Ethan Frome by Edith Wharton

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“The grass is not always greener on the other side of the fence, unless you water it.” Edith Wharton’s Ethan Frome is based upon this proverb, where Ethan Frome is trapped in this miserable life with Zeena only because he does not truly love her. This can be seen when Mattie Silver enters the Frome’s house as a housekeeper, Ethan begins to love Mattie imagining his life with her would be enjoyable. Ethan married Zeena only to escape the silence and loneliness after his mother’s death. As the proverb suggests, if he were to truly love Zeena, then he would not view his life miserable. Edith Wharton uses the contrast of light and dark imagery in elaborating upon the graceful and untroubled aspects, as opposed to the dark and hopeless elements of Starkfield, so the reader can recognize this overall theme that there is still some light in darkness. In other words, one should appreciate what they have, even if something else appears more attractive.

Wharton use of imagery in a likable manner allows the reader to enjoy the setting, so the theme can be enhanced. For instance, Starkfield at first is described with “winter mornings clear as a crystal. The sunrise burned red in a pure sky, the shadows on the rim of the wood-lot were darkly blue, and beyond the white scintillating fields of far-off forest hung like smoke,” (24). This creates this pleasant, uplifting view upon the town. Wharton’s word choice also suggests that Ethan’s view upon the world embellishes whenever Mattie is around. For example, during Ethan’s walk home with Mattie from the church dance, the narrator describes “the night was so still that they heard the frozen snow crackle beneath their feet. The crash of a loaded branch falling far off in the woods reverberated like a musket-shot, and once a fox barked, and Mattie shrank closer to Ethan” (20). The reader gets this very positive attitude to certain situations through Wharton’s imagery.

Much of the opposite, Wharton use of gloomy imagery for the reader to dislike a certain setting or character also enhances the theme. In particular, the vivid description of the wind and snow in Starkfield gives the reader a label of despair on the town. As the narrator describes Starkfield, “the snow had ceased, and a flash of watery sunlight exposed the house on the slope above us in all its plaintive ugliness. The black wraith of a deciduous creeper flapped from the porch, and the thin wooden walls, under their worn coast of paint, seemed to shiver in the wind that had risen with the ceasing of the snow” (8). The downtrodden image painted in this quotation describes both the environment, as well indirectly describing Ethan. The narrator goes on describing Ethan’s “loneliness was not merely the result of his personal plight, tragic as I guessed that to be, but had in it the profound accumulated cold of many winters” (5). Just as his house was once new and beautiful but is now torn by many harsh winters in Starkfield, so is Ethan’s will to survive by the disrupting winter.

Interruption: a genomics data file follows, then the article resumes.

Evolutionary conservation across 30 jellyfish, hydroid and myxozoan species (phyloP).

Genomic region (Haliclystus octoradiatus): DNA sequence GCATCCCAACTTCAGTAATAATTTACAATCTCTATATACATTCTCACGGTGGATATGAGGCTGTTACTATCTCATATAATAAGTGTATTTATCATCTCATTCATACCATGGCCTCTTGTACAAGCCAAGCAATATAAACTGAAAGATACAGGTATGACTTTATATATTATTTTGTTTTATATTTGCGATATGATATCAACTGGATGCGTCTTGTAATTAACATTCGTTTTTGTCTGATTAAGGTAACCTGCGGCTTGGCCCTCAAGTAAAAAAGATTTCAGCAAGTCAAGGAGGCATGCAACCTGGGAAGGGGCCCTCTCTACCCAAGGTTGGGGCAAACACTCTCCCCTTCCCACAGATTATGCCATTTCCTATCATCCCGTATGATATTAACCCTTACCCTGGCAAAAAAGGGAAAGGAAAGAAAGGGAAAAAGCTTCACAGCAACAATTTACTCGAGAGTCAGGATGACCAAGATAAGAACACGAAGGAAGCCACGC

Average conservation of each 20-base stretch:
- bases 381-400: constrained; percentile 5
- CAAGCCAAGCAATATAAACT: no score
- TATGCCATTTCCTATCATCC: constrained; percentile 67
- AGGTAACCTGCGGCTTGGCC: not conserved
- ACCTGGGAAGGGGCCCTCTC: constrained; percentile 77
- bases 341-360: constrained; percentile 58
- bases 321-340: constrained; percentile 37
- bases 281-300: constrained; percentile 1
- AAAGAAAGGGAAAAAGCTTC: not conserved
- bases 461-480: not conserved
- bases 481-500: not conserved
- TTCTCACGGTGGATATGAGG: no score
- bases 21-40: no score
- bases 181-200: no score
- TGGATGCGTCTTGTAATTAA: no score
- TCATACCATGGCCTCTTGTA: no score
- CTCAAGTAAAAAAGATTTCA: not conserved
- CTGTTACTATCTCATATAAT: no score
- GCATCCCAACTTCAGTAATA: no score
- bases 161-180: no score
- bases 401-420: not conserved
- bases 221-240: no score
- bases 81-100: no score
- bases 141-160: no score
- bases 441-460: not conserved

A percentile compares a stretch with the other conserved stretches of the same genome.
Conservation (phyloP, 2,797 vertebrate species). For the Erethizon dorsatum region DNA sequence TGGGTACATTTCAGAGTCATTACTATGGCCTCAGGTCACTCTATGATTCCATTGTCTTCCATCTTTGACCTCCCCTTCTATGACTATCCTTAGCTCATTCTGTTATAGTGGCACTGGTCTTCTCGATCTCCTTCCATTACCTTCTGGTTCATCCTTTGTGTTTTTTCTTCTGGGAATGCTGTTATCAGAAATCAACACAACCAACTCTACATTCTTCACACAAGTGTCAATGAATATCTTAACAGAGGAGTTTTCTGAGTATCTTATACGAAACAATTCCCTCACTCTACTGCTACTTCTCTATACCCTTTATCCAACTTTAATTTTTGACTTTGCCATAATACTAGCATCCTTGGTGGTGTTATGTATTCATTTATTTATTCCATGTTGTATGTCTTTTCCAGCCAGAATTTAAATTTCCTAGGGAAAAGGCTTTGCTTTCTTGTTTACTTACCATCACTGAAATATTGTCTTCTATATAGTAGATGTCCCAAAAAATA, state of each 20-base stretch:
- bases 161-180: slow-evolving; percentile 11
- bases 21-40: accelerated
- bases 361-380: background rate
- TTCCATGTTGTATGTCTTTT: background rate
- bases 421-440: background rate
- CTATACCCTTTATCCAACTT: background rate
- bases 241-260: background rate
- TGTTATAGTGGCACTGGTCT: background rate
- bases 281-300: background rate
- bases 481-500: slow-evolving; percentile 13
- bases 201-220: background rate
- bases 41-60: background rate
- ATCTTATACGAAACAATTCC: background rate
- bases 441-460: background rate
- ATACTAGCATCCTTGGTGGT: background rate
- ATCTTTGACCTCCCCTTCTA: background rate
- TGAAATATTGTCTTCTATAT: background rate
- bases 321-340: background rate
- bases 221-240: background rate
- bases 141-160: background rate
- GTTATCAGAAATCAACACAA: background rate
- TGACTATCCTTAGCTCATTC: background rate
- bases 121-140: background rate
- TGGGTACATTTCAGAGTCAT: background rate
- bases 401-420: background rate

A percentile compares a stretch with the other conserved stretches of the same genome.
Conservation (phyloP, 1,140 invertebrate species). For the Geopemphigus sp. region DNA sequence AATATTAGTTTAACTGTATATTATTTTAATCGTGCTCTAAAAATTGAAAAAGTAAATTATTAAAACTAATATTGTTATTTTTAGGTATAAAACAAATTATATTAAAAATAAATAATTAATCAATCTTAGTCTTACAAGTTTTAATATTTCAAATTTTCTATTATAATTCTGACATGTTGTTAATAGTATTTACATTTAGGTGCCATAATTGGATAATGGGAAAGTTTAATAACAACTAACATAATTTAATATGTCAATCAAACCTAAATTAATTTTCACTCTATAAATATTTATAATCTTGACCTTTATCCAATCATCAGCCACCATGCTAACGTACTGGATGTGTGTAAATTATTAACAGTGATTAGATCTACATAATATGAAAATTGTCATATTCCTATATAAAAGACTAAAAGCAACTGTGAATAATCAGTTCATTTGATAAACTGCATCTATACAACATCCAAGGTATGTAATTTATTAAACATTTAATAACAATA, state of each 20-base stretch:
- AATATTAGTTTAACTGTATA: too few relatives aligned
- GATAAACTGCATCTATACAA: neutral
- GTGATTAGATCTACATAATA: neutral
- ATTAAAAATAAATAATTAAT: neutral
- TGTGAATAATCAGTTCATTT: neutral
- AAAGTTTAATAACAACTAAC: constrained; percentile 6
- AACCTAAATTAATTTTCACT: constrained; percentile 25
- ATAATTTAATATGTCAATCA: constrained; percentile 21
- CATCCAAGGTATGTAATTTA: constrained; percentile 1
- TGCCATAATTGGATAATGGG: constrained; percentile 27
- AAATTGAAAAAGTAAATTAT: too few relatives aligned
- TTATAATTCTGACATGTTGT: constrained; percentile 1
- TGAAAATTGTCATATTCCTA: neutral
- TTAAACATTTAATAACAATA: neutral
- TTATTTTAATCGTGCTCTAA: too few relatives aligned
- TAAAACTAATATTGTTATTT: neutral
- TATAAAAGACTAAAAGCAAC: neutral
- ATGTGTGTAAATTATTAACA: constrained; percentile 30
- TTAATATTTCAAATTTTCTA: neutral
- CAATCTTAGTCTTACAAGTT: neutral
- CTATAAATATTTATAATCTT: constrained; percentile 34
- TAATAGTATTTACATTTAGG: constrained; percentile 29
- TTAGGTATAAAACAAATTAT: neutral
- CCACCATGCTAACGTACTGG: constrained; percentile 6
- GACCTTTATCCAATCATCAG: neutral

Imagery consists of descriptive language, which aids in the reader’s understanding of each character, whether the character is portrayed as a friendly and positive person or a condemned and despised member of society. Wharton’s style makes the reader favor a certain character and feel connected to that character which in turn develops the overall theme of the novella. When Ethan went to the church dance to pick Mattie up, he noticed “the steam from the hot water beading her forehead and tightening her rough hair into little brown rings like the tendrils on the traveller’s joy” (42). Through the imagery, the reader can realize that Mattie is a contrast to Starkfield, sinch she is portrayed as this warm character, whereas the community of Starkfield is seen as cold.

On the other hand, imagery can be used to make the reader dislike the same character which can help to advance the theme. In the Novella the negative imagery was used in association with Zeena. The narrator describes Zeena “looking so hard and lonely, sitting there in the darkness.”(47) When Zeena explains to Ethan that a new maiden girl is needed, Ethan views Zeena as “no longer the listless creature who had lived at his side in a state of sullen self-absorption, but a mysterious alien presence, an evil energy secreted from the long years of silent brooding.” (50)Wharton presents two sides of a character, allowing the reader to judge, which side does the character really belong.

Cite this paper

Ethan Frome by Edith Wharton. (2021, Oct 25). Retrieved from https://samploon.com/ethan-frome-by-edith-wharton/

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